Eleven DNA sequence polymorphisms (Table IV) with allele fre­quencies ranging from 1% to 25% have also been reported. Only one of these polymorphisms is located within the coding region and this is a third base C to T transition involving nucleotide 33 of codon 11 (TAC—TAT) which does not alter the naturally oc­curring tyrosine residue. None of the polymorphisms is in the vicin­ity of donor or acceptor splice sites, and an analysis of the altered sequences does not predict splicing abnormalities. The recogni­tion of these polymorphisms, together with their allele frequencies, is important as this will help prevent ambiguities in establishing a genetic diagnosis for patients with HPT-JT and FIHP.

Screening in HPT-JT and HRPT2 mutational analysis

The size of the HRPT2 gene, the absence of a genotype-phe- notype correlation together with an absence of a ‘mutational hotspot’ make the implementation of mutational analysis in a diagnostic and clinical setting arduous, time-consuming and expensive. Nevertheless, diagnostic DNA testing for HRPT2 mutations should be considered in patients with HPT-JT, FIHP and ‘non-familial’ parathyroid carcinomas, as it is likely to help in their clinical management and in the genetic counselling and screening of their relatives. The genetic counselling and screening should be extended to include second-degree rela­tives as non-penetrance can be >30%. The parathyroid, uterine and renal pathologies that occur in HPT-JT patients in­dicate that screening for such tumours is likely to result in an earlier detection and hence intervention that will help to reduce morbidity and mortality. Guidelines (Table V) for regular screening for the development of HPT-JT associated tumours have recently been published, although these suggested guidelines will need to be modified in the light of new clinical and genetic data. Mutational analysis of the HRPT2 gene is available, e.g. from the Department of Clinical Genetics, Churchill Hospital, Oxford, OX3 7LJ, UK.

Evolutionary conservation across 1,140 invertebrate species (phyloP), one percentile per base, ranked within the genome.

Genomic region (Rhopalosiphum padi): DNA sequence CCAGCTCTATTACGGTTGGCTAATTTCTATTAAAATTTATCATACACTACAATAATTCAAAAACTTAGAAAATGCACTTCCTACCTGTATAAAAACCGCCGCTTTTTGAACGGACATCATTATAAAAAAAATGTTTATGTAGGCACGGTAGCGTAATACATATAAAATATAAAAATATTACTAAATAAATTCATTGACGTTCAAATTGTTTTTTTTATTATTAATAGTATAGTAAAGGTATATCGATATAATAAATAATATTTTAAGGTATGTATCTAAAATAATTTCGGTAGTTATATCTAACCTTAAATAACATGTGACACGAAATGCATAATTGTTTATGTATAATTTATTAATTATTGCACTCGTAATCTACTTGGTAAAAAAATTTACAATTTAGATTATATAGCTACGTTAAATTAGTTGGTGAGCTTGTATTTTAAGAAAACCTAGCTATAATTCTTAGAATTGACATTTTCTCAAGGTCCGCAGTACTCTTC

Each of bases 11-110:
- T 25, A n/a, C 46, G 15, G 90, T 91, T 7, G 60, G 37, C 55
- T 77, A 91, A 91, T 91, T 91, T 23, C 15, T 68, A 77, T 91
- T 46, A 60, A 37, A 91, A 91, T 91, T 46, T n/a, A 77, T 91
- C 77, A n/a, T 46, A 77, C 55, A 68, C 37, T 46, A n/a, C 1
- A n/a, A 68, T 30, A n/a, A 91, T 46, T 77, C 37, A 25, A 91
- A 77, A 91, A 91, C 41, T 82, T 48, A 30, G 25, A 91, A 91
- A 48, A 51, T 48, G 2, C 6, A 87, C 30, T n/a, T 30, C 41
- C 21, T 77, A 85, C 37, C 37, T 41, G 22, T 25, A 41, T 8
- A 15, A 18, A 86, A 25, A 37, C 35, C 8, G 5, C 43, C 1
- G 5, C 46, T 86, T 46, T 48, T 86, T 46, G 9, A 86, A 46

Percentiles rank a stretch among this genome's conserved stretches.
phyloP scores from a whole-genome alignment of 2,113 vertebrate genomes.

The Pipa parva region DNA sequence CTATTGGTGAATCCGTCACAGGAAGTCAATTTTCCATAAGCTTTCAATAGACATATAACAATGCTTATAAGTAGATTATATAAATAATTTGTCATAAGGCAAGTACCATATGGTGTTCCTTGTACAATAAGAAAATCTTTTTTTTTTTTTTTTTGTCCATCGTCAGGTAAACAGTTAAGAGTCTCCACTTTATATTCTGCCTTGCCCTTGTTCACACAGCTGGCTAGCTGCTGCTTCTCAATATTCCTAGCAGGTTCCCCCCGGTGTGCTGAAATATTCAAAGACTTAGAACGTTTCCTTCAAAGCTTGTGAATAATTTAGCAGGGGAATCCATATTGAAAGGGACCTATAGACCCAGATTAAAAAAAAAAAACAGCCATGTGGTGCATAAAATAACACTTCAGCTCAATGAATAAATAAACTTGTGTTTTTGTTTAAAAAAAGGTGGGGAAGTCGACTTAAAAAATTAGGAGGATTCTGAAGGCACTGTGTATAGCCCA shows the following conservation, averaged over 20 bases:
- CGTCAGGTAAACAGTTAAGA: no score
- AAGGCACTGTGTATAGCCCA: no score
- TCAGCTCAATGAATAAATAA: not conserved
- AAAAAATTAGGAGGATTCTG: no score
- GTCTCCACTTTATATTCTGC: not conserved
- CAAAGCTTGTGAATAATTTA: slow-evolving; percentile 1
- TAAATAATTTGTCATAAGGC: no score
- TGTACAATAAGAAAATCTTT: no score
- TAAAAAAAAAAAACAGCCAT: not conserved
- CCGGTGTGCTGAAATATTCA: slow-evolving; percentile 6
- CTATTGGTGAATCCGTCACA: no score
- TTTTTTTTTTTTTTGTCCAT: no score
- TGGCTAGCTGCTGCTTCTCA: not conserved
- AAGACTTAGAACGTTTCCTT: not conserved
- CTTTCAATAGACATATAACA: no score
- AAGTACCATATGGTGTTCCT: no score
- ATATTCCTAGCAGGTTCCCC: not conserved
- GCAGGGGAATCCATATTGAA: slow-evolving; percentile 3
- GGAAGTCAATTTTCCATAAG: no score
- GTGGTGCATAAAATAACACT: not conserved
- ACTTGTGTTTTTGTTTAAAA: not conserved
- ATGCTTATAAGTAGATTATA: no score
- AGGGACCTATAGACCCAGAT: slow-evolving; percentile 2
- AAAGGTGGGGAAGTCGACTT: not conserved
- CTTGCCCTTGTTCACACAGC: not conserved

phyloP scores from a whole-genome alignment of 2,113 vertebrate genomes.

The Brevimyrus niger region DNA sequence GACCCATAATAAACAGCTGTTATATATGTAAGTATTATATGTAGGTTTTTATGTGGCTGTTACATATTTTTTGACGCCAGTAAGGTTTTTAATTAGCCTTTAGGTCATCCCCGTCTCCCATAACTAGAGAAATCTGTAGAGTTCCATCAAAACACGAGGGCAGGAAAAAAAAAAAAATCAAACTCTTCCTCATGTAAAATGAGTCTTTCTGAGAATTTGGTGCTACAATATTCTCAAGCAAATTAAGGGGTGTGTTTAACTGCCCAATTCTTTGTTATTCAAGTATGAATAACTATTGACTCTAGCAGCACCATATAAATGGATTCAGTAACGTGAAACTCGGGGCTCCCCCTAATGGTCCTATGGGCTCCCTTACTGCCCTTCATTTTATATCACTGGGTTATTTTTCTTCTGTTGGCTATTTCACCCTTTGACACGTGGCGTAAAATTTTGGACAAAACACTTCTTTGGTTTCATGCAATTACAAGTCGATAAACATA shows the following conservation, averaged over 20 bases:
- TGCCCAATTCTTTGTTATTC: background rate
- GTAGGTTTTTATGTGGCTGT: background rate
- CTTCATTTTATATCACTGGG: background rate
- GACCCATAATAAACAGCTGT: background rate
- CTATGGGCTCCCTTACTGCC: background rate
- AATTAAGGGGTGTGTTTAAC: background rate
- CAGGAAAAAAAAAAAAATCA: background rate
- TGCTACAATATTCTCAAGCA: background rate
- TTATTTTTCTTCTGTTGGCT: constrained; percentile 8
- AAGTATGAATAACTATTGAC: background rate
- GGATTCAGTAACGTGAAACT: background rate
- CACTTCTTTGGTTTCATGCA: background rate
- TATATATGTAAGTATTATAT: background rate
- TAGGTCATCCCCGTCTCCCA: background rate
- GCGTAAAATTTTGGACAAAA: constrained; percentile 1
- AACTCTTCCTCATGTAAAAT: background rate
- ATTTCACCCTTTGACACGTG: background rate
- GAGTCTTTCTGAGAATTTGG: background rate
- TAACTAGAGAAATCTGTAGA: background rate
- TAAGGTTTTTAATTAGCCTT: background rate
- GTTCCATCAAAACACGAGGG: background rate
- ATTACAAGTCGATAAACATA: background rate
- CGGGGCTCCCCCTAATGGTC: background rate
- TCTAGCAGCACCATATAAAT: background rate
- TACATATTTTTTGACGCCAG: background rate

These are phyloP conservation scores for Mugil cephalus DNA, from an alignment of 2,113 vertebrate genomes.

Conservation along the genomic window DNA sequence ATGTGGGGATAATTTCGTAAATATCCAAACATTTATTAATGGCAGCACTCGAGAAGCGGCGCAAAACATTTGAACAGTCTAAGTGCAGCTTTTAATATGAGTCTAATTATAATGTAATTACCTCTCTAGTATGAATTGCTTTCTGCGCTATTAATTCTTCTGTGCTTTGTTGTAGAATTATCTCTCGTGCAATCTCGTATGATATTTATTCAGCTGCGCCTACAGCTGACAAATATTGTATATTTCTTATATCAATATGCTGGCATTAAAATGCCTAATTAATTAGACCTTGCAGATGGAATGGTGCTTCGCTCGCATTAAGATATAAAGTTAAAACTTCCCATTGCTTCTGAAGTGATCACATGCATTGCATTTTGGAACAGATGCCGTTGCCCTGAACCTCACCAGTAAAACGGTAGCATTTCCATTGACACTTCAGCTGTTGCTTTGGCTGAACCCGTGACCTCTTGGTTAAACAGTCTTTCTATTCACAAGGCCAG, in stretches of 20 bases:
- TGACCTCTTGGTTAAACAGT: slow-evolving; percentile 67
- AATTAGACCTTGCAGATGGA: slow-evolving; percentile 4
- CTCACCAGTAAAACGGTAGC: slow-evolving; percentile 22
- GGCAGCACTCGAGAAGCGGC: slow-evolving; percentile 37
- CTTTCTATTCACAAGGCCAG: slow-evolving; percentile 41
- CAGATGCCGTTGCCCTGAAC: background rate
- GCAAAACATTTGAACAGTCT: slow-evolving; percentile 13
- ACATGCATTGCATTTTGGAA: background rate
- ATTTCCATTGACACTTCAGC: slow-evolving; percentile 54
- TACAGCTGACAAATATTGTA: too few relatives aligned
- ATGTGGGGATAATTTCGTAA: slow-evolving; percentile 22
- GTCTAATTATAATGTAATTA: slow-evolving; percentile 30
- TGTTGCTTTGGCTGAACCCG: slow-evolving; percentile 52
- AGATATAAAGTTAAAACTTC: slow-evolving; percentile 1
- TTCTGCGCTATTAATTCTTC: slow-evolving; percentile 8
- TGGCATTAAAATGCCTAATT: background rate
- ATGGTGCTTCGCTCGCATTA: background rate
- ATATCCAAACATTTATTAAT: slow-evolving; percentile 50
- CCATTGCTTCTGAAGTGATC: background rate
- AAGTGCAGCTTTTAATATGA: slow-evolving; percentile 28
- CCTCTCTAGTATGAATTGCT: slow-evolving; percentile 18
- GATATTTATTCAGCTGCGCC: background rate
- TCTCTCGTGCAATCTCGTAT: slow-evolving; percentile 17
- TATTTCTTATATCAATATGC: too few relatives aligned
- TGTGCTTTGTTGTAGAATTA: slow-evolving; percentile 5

Table IV – HRPT2 polymorphisms and their frequencies.

Location (nt)a

Sequence

Chromosomesc

Allele

Ref. #e

changeb

frequencies

5′ of ATG (-11)

ga

54

0.98 / 0.02

29

Exon 1 (33)

CT

121

0.99 / 0.01

6

Intron 2 (+28)

c—>t

171

0.70 / 0.30

6, 29

Intron 2 (+28 to +31)

del ccta

175

0.95 / 0.05

6, 29

Intron 7 (+33)

d(ga)8

121

0.96 / 0.04

6

Intron 7 (+50)

del ag

56

0.98 / 0.02

29

Intron 12 (+8)

t c

56

0.98 / 0.02

29

Intron 12 (-86)

c t

121

0.95 / 0.05

6

Intron 12 (-109)

t g

121

0.91 / 0.09

6

Intron 13 (+20)

a c

121

0.99 / 0.01

6

Intron 15 (-17)

c g

80

0.93 / 0.07

29

Function of HRPT2 and PARAFIBROMIN

The role of the HRPT2 gene and its encoded protein, PARAFI­BROMIN, in normal cellular function and the mechanisms by which its abnormalities lead to tumours of the HPT-JT syn­drome, remain to be elucidated. PARAFIBROMIN has been shown to be a nuclear protein. Moreover, the ~200 amino acids of the C-terminal segment of PARAFIBROMIN have 27% sequence identity with the yeast protein Cdc73, which is a component of the yeast Paf1 complex that interacts with RNA polymerase II. Furthermore, recent studies have shown that the human homologues of the yeast Paf1 complex are associated with PARAFIBROMIN. Thus, as part of this protein complex, PARAFIBROMIN may regulate post-tran- scriptional events and histone modification and thereby regulate cell proliferation.
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Table V – HPT-JT suggested guidelines for screening patients; asymptomatic mutation carriers; and first- and second-degree relatives in families without identified germline HRPT2 mutations.

Tumoura

Testb

Frequencyc

Parathyroid

Serum Ca2+, PTH

6 to 12 monthly

Ossifying jaw fibromas

Panoramic jaw X-rays with neck shieldingd

5 yearly

Renal

Abdominal MRIde

5 yearly

Uterine

Ultrasound (transvaginal or transabdominal), and additional imaging
± D&C if indicated’

Annually